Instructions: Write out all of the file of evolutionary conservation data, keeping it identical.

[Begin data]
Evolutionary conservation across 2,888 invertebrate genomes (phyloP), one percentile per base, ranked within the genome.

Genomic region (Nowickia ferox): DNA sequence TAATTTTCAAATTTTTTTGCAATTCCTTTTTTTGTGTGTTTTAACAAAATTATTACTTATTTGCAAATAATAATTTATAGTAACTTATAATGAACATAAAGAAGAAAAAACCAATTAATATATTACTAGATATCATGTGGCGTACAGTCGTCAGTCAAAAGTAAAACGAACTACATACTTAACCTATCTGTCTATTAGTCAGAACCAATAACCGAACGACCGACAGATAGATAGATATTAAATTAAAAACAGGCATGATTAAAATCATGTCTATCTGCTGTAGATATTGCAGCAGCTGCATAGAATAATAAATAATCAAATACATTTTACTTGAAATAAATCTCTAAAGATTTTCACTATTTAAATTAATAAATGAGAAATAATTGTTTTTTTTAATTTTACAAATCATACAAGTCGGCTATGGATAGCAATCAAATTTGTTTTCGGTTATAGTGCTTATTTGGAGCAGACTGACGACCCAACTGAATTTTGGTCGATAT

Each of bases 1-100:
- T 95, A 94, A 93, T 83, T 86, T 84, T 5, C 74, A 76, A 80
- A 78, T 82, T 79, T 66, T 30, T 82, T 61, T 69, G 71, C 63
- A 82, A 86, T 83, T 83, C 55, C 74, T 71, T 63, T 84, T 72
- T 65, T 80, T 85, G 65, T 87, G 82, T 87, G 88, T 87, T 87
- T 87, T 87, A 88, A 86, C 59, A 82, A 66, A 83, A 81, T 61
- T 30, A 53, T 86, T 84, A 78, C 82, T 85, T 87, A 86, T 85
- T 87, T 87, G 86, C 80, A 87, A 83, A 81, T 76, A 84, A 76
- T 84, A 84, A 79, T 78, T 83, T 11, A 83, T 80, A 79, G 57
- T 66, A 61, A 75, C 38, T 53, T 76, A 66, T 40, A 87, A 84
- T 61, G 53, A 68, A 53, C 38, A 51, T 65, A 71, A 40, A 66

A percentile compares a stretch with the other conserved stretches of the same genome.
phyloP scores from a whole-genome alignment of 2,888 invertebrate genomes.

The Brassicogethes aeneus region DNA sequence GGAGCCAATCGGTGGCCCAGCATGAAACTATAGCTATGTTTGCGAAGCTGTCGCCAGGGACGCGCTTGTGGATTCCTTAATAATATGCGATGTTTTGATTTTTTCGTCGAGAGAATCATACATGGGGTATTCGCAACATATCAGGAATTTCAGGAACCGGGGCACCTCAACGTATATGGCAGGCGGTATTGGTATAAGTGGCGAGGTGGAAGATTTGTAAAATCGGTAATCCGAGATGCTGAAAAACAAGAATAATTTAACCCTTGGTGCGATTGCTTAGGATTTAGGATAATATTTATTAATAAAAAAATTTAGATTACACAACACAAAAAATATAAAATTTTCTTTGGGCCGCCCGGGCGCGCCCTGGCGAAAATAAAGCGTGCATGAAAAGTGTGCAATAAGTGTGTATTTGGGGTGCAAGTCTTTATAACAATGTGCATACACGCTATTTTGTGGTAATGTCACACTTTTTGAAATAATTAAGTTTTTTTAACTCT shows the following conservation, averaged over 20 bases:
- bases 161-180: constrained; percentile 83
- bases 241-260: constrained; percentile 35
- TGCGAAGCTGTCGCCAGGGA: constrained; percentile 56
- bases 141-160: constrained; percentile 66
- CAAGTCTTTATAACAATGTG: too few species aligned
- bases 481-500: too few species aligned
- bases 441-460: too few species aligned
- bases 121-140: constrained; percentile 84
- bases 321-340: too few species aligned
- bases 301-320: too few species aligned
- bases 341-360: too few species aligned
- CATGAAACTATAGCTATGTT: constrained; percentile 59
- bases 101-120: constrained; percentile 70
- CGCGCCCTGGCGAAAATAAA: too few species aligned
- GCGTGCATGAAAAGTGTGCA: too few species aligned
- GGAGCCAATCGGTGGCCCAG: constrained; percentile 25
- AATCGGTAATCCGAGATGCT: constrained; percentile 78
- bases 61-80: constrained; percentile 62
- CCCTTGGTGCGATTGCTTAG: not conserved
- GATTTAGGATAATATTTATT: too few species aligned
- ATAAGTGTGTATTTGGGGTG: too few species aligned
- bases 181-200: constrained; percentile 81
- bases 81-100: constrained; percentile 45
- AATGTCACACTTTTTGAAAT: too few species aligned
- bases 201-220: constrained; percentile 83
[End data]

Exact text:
Evolutionary conservation across 2,888 invertebrate genomes (phyloP), one percentile per base, ranked within the genome.

Genomic region (Nowickia ferox): DNA sequence TAATTTTCAAATTTTTTTGCAATTCCTTTTTTTGTGTGTTTTAACAAAATTATTACTTATTTGCAAATAATAATTTATAGTAACTTATAATGAACATAAAGAAGAAAAAACCAATTAATATATTACTAGATATCATGTGGCGTACAGTCGTCAGTCAAAAGTAAAACGAACTACATACTTAACCTATCTGTCTATTAGTCAGAACCAATAACCGAACGACCGACAGATAGATAGATATTAAATTAAAAACAGGCATGATTAAAATCATGTCTATCTGCTGTAGATATTGCAGCAGCTGCATAGAATAATAAATAATCAAATACATTTTACTTGAAATAAATCTCTAAAGATTTTCACTATTTAAATTAATAAATGAGAAATAATTGTTTTTTTTAATTTTACAAATCATACAAGTCGGCTATGGATAGCAATCAAATTTGTTTTCGGTTATAGTGCTTATTTGGAGCAGACTGACGACCCAACTGAATTTTGGTCGATAT

Each of bases 1-100:
- T 95, A 94, A 93, T 83, T 86, T 84, T 5, C 74, A 76, A 80
- A 78, T 82, T 79, T 66, T 30, T 82, T 61, T 69, G 71, C 63
- A 82, A 86, T 83, T 83, C 55, C 74, T 71, T 63, T 84, T 72
- T 65, T 80, T 85, G 65, T 87, G 82, T 87, G 88, T 87, T 87
- T 87, T 87, A 88, A 86, C 59, A 82, A 66, A 83, A 81, T 61
- T 30, A 53, T 86, T 84, A 78, C 82, T 85, T 87, A 86, T 85
- T 87, T 87, G 86, C 80, A 87, A 83, A 81, T 76, A 84, A 76
- T 84, A 84, A 79, T 78, T 83, T 11, A 83, T 80, A 79, G 57
- T 66, A 61, A 75, C 38, T 53, T 76, A 66, T 40, A 87, A 84
- T 61, G 53, A 68, A 53, C 38, A 51, T 65, A 71, A 40, A 66

A percentile compares a stretch with the other conserved stretches of the same genome.
phyloP scores from a whole-genome alignment of 2,888 invertebrate genomes.

The Brassicogethes aeneus region DNA sequence GGAGCCAATCGGTGGCCCAGCATGAAACTATAGCTATGTTTGCGAAGCTGTCGCCAGGGACGCGCTTGTGGATTCCTTAATAATATGCGATGTTTTGATTTTTTCGTCGAGAGAATCATACATGGGGTATTCGCAACATATCAGGAATTTCAGGAACCGGGGCACCTCAACGTATATGGCAGGCGGTATTGGTATAAGTGGCGAGGTGGAAGATTTGTAAAATCGGTAATCCGAGATGCTGAAAAACAAGAATAATTTAACCCTTGGTGCGATTGCTTAGGATTTAGGATAATATTTATTAATAAAAAAATTTAGATTACACAACACAAAAAATATAAAATTTTCTTTGGGCCGCCCGGGCGCGCCCTGGCGAAAATAAAGCGTGCATGAAAAGTGTGCAATAAGTGTGTATTTGGGGTGCAAGTCTTTATAACAATGTGCATACACGCTATTTTGTGGTAATGTCACACTTTTTGAAATAATTAAGTTTTTTTAACTCT shows the following conservation, averaged over 20 bases:
- bases 161-180: constrained; percentile 83
- bases 241-260: constrained; percentile 35
- TGCGAAGCTGTCGCCAGGGA: constrained; percentile 56
- bases 141-160: constrained; percentile 66
- CAAGTCTTTATAACAATGTG: too few species aligned
- bases 481-500: too few species aligned
- bases 441-460: too few species aligned
- bases 121-140: constrained; percentile 84
- bases 321-340: too few species aligned
- bases 301-320: too few species aligned
- bases 341-360: too few species aligned
- CATGAAACTATAGCTATGTT: constrained; percentile 59
- bases 101-120: constrained; percentile 70
- CGCGCCCTGGCGAAAATAAA: too few species aligned
- GCGTGCATGAAAAGTGTGCA: too few species aligned
- GGAGCCAATCGGTGGCCCAG: constrained; percentile 25
- AATCGGTAATCCGAGATGCT: constrained; percentile 78
- bases 61-80: constrained; percentile 62
- CCCTTGGTGCGATTGCTTAG: not conserved
- GATTTAGGATAATATTTATT: too few species aligned
- ATAAGTGTGTATTTGGGGTG: too few species aligned
- bases 181-200: constrained; percentile 81
- bases 81-100: constrained; percentile 45
- AATGTCACACTTTTTGAAAT: too few species aligned
- bases 201-220: constrained; percentile 83